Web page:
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Newfoundland Regiment





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A Newfoundland and Labrador Heritage Web Site Partner Project. Created under contract to Canada’s Digital Collections, Industry Canada.


One year of the war elapsed before the Newfoundlanders were sent to an active front. The regiment’s first encounter with the realities of war on the Gallipoli Peninsula was mild in relation to subsequent events on the Western Front. Nevertheless, it was at Gallipoli that the regiment received its baptism of fire, during which it acquired a reputation for steadfastness and courage.

On August 19, 1915, the Newfoundland Regiment received word that it was to be sent to Gallipoli and assigned to the 88th Brigade as part of the 29th Division of the British Army. After a brief stopover in Egypt, the 1,076 Newfoundlanders landed on the shores of the Dardanelles on September 19, 1915.

Cape Helles, Gallipoli.
Photo taken between December 22, 1915 and January 9, 1916.

Courtesy of the Provincial Archives of Newfoundland and Labrador (PANL B3-15), St. John’s, Newfoundland.
(44 Kb)

The soldiers arrived expecting action and excitement. They were soon disappointed; they spent the first few months digging trenches and keeping long night watches. In November 1915, Lieutenant Owen Steele commented on the lack of action, adding “However, we may get some excitement yet” (Steele, “Extract from letter November 1, 1915”).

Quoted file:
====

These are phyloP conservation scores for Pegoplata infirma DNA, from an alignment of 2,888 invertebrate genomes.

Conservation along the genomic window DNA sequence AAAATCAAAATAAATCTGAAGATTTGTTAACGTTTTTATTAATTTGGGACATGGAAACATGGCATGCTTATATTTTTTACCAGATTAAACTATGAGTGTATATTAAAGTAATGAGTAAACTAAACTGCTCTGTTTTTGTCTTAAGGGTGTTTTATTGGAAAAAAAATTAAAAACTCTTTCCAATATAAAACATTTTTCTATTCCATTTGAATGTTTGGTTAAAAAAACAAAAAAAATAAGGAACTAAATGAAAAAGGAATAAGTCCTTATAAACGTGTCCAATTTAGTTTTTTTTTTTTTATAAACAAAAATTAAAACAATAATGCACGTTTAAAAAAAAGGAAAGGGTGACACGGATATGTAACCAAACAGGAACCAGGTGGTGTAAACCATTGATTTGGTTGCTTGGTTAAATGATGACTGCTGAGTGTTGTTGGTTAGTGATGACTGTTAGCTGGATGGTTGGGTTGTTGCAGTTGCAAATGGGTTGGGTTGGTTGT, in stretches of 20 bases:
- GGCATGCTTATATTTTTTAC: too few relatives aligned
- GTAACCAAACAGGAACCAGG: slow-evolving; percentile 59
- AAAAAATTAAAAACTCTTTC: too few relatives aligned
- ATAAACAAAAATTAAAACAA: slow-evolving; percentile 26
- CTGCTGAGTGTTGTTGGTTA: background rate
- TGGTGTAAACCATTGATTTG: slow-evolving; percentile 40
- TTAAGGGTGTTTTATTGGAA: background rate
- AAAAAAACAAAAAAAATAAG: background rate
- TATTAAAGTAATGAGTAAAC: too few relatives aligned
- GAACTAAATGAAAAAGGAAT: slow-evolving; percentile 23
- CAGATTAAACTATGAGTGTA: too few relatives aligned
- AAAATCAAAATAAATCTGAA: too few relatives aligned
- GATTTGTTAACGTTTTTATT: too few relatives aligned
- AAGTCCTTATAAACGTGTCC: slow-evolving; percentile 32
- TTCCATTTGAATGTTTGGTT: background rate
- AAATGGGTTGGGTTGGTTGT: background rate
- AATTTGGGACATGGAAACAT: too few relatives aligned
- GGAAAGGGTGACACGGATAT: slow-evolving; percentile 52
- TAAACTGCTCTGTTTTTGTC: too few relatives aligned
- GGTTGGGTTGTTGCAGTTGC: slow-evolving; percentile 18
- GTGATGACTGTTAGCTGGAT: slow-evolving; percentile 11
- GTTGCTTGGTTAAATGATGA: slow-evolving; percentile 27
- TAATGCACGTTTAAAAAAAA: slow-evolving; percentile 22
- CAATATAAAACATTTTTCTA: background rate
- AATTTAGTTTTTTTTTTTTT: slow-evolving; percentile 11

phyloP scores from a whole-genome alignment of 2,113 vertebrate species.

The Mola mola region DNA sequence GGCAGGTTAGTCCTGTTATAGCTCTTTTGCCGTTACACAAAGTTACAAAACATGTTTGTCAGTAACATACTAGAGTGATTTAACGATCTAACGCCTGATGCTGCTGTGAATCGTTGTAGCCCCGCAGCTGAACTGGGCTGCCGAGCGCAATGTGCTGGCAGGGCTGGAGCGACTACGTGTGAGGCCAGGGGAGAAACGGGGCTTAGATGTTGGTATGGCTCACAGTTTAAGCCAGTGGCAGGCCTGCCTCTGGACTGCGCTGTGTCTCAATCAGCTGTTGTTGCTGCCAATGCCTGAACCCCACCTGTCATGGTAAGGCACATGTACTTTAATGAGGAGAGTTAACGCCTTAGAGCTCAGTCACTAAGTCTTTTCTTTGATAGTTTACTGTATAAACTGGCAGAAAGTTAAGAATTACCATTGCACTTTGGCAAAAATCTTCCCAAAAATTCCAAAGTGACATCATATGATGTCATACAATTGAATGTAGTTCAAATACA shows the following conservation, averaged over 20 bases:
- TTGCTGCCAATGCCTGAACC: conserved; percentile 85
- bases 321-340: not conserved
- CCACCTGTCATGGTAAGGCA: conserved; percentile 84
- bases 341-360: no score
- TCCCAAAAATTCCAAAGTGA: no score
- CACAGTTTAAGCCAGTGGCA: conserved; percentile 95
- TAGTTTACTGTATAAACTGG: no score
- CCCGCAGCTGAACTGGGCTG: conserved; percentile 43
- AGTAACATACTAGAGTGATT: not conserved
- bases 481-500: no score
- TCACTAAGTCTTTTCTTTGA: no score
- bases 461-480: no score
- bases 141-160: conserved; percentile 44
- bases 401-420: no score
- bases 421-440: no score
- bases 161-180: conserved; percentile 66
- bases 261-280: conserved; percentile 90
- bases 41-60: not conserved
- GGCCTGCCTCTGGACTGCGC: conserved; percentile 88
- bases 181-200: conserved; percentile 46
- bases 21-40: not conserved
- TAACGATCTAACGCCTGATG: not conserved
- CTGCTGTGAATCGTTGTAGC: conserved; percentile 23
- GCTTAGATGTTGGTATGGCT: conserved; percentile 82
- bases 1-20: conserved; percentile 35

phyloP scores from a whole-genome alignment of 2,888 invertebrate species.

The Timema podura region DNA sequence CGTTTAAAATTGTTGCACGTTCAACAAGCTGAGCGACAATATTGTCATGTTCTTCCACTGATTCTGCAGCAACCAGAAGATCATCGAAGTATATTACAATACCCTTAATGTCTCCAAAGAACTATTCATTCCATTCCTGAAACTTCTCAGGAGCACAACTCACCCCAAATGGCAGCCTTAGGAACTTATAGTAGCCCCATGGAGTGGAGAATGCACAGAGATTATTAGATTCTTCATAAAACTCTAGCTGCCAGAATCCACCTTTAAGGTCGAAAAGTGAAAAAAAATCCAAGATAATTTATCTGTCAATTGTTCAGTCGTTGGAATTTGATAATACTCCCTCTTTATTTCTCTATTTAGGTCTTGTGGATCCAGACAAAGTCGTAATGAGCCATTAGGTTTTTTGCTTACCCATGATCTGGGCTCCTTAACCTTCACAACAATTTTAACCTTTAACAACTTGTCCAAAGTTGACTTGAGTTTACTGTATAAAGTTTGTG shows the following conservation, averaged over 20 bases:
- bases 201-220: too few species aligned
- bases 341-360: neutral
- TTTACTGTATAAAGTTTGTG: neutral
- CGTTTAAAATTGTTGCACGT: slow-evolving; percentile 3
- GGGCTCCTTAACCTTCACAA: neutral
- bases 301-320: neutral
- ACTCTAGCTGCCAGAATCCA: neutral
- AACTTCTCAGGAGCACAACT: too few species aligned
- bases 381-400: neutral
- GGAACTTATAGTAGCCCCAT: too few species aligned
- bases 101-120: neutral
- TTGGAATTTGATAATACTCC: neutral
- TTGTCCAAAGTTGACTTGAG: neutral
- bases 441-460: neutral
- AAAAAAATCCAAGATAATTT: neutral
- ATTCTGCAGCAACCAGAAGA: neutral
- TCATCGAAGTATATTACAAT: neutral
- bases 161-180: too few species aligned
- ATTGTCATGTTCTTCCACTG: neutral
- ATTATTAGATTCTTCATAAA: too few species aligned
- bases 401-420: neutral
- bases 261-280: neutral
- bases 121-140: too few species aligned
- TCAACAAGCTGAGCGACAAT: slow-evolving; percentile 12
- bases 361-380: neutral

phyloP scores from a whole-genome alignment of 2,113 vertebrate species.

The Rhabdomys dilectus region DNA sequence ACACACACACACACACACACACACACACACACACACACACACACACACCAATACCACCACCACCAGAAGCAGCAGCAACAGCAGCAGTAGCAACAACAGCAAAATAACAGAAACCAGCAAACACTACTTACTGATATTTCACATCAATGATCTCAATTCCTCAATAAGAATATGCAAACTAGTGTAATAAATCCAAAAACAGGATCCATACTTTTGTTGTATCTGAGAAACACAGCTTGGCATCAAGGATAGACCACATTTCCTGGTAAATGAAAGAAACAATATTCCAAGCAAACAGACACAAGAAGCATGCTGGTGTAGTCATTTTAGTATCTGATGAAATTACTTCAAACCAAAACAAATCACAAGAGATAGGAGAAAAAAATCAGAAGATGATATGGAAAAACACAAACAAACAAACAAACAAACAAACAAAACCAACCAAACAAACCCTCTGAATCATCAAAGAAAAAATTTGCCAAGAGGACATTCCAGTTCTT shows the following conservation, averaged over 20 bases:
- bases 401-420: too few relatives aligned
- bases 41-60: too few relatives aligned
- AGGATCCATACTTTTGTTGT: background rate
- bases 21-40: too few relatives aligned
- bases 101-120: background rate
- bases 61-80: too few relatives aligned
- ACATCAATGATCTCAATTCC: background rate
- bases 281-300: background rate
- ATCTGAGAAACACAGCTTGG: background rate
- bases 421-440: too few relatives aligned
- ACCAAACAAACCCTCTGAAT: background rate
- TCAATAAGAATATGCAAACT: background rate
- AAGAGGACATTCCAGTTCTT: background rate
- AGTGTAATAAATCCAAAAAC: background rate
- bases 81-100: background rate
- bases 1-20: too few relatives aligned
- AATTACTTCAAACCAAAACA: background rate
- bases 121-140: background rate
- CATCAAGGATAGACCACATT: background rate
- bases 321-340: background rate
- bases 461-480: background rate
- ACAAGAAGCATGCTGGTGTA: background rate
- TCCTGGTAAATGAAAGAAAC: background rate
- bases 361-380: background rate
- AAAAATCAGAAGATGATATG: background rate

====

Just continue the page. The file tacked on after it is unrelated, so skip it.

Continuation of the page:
Steele’s predictions were soon fulfilled. Before leaving the peninsula in January 1916, the regiment suffered its first casualties, survived a vicious November storm, twice aided in the successful withdrawal of troops from the peninsula and won its first battle honours after the capture of Caribou Hill in November.

B Company in front line, Suvla Bay, 1915.
Capt. Alexander (left) and Capt. Nunns (right).

Courtesy of the Provincial Archives of Newfoundland and Labrador (PANL VA-37-1), St. John’s, Newfoundland.
(19 Kb)

It was also at Gallipoli that the regiment came under the command of the man who is said to have “made the Regiment,” Lieutenant-Colonel A. L. Hadow, a regular British Army officer. Although Hadow was not popular with his troops, he earned their respect. It was under his stern command that the Newfoundlanders went into battle at Beaumont Hamel on July 1, 1916.